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So, we're officially in a recession. Market response? Dow rises, S&P erases losses, Nasdaq hits record high

Investors are firmly optimistic that recovery is within spitting distance — despite metrics that indicate economic pain across the nation.
The New York Stock Exchange on June 5, 2020, in New York.Colin Ziemer / New York Stock Exchange via AP Images

Wall Street soared on Monday, brushing aside the news that the U.S. has officially entered a recession.

The Dow Jones Industrial Average ended the day 460 points higher, the S&P 500 erased its losses for the year to close up by 1.2 percent, and the Nasdaq hit a new high and edged even closer to the 10,000 mark.

The market buoyancy came as the National Bureau of Economic Research, the arbiter of economic growth and contraction, announced Monday that "a clear peak in economic activity" had trailed off after February.

"The unprecedented magnitude of the decline in employment and production, and its broad reach across the entire economy, warrants the designation of this episode as a recession,” the agency reported.

Unemployment is at 13.3 percent nationwide — or 16.3 percent, according to the Department of Labor's own adjusted account — and, for 11 straight weeks, millions of Americans have filed for first-time unemployment benefits. Small business owners are struggling with stay-at-home-mandated closures combined with protests and, in some cases, property damage from riots and looting, after the death of George Floyd at the hands of Minneapolis police.

However, investors remain firmly optimistic that recovery is within spitting distance — despite metrics that indicate economic pain across the nation.

Part of that fearlessness comes from the unprecedented actions taken by the Federal Reserve, economists argue.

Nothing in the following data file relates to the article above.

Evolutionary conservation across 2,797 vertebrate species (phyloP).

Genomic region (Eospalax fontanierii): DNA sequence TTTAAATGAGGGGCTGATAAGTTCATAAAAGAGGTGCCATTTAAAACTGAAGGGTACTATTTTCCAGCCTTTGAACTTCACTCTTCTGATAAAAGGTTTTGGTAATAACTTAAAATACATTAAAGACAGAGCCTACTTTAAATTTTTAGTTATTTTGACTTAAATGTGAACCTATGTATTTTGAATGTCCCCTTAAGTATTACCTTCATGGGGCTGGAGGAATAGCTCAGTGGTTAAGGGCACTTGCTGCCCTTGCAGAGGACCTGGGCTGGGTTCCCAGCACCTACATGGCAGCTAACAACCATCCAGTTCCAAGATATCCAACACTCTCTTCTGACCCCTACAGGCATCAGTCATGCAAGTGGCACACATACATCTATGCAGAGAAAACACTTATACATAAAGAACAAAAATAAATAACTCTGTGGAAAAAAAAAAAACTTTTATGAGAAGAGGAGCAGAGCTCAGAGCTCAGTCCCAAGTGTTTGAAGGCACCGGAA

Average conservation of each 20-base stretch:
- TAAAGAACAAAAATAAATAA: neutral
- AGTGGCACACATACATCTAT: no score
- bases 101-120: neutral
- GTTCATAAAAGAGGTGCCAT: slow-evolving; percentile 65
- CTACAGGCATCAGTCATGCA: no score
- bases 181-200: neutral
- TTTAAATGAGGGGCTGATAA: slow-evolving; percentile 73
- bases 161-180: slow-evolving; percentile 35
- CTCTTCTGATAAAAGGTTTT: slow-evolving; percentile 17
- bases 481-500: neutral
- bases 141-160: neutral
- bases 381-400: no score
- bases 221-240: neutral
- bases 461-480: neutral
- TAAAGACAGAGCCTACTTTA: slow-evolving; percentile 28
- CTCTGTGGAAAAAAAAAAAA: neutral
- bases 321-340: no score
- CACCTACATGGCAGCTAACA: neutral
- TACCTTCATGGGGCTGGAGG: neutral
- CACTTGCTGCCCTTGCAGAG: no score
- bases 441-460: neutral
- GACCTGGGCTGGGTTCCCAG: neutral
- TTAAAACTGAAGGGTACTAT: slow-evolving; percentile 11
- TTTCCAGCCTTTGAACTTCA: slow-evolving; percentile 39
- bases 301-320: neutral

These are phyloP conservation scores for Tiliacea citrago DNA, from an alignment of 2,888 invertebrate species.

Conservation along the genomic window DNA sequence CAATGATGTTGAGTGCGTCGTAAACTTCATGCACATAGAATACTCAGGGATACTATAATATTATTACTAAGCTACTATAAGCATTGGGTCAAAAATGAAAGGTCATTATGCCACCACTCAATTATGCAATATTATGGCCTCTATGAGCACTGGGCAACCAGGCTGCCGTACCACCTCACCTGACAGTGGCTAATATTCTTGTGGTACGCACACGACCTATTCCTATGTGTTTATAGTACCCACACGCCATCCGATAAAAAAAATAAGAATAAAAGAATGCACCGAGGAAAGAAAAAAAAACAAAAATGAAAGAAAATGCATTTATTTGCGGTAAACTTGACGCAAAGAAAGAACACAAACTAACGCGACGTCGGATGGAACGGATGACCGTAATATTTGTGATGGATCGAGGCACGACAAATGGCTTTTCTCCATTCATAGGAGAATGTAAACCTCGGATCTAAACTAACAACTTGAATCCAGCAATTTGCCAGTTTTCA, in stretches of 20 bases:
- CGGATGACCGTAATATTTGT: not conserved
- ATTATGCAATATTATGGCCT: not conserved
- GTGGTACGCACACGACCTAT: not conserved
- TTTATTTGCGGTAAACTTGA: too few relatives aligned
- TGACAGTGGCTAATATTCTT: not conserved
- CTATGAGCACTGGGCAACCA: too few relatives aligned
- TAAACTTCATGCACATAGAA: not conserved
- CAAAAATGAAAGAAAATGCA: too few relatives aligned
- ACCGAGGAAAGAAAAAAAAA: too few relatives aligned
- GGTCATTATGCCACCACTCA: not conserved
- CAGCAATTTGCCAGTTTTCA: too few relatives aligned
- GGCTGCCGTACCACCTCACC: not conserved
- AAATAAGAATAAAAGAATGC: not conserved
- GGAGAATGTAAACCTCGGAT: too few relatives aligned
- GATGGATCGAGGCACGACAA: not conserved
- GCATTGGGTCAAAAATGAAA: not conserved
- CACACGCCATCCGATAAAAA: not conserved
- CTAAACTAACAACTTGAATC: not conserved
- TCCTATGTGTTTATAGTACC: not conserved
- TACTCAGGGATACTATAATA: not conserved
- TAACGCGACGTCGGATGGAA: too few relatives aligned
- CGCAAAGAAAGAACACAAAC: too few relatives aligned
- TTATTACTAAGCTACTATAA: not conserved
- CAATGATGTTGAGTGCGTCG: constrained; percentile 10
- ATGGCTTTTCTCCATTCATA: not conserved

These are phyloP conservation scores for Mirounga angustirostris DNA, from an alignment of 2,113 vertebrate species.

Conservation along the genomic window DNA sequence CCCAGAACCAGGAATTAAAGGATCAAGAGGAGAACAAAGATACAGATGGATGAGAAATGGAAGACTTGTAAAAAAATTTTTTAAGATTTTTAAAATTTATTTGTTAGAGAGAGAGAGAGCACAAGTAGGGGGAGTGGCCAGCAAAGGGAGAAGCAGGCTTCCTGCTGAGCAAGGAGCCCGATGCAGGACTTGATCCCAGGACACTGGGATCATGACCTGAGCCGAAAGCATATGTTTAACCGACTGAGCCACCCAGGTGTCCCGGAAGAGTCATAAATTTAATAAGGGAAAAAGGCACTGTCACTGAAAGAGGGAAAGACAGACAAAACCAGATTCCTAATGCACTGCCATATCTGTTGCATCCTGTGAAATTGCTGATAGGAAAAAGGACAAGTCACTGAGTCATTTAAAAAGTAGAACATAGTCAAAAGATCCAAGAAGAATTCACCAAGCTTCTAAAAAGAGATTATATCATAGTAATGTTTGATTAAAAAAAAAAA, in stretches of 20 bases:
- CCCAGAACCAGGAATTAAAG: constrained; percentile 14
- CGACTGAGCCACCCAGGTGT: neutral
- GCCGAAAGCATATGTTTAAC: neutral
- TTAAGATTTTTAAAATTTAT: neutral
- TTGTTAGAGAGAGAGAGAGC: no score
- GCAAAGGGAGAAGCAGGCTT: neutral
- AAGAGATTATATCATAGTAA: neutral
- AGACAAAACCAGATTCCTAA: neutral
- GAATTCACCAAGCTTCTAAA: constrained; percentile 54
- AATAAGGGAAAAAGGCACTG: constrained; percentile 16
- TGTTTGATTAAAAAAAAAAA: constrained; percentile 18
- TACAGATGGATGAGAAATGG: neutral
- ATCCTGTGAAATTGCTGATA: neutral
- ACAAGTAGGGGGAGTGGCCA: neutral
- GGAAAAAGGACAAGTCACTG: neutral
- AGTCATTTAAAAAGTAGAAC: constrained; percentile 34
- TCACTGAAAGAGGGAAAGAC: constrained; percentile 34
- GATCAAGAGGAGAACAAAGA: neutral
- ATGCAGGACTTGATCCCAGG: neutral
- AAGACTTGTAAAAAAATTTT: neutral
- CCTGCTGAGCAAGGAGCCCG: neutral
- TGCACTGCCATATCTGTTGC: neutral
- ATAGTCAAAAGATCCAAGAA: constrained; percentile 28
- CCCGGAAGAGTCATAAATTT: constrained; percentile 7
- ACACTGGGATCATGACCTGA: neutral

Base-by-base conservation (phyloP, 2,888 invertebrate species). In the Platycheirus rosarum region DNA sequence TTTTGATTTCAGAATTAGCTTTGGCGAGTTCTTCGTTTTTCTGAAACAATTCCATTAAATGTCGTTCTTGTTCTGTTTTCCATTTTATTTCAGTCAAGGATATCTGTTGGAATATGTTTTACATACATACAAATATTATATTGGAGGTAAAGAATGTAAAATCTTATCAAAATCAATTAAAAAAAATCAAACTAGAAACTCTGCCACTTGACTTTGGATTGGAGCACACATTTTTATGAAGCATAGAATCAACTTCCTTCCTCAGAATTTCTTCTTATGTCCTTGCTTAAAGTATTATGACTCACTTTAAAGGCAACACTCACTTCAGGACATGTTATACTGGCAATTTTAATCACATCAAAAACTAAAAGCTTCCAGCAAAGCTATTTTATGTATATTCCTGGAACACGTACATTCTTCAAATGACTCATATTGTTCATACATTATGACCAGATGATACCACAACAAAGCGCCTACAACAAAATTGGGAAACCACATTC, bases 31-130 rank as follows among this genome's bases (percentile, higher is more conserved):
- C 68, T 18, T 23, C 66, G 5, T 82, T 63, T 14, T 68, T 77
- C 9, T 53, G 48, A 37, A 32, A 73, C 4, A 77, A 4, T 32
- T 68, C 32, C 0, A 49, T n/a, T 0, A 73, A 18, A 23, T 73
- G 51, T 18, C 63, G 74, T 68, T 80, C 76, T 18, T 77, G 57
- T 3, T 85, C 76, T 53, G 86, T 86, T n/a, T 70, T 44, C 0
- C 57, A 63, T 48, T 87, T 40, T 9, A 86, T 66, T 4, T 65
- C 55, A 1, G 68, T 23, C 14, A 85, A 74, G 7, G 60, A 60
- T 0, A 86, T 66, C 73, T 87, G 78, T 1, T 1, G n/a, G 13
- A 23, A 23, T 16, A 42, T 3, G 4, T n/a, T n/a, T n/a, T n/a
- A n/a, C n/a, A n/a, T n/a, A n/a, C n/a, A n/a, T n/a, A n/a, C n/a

"The Fed has taken away the tail risk. They've said we're going to do whatever it takes to make sure the financial system performs well and that the stock market doesn't evaporate,” Mark Zandi, chief economist at Moody’s Analytics, told NBC News.

Another reason for the apparent divide between Wall Street and Main Street is that investors are following the movements of indices that comprise only a handful of companies, and that rising shares at those corporations confer an outsized influence on stock market movements.

To wit, Tesla shares ended the day at $949, a surge of 6 percent, after a report from the China Passenger Car Association showed that sales of the Model 3 more than tripled in May from their April levels — helping propel the Nasdaq even closer to the 10,000 level, which would be a record high.

Tesla rival Nikola also revved up the tech-heavy index, with shares soaring by over 100 percent after founder and chairman Trevor Milton announced a reservation date for the company's hotly anticipated Badger electric truck.

Gains by Boeing led the Dow higher, after shares in the aerospace company surged by more than 12 percent on Monday, due to an analyst report that said the worst was over for America's biggest exporter. The travel industry has been hardest hit by the coronavirus pandemic, but an uptick in new reservations and a gradual reopening of major U.S. destinations such as theme parks and casinos have boosted investor confidence in this sector.

Wall Street has proven to be very sensitive to remarks from Federal Reserve Chairman Jerome Powell — and the opportunity will arrive again this week. The Fed's Open Market Committee, which votes on rates, convenes on Tuesday and Wednesday for the first time since markets have stabilized.

While Powell has described the current economic crisis as "a level of pain that is hard to capture in words," he has nonetheless expressed confidence that the economy will "recover steadily through the second half of this year."

Investors and other market participants will be listening closely to Powell's press conference on Wednesday to determine how the man at the helm of the world's largest economy will summarize the nation's economic rebound and refine his guidance for the remainder of 2020.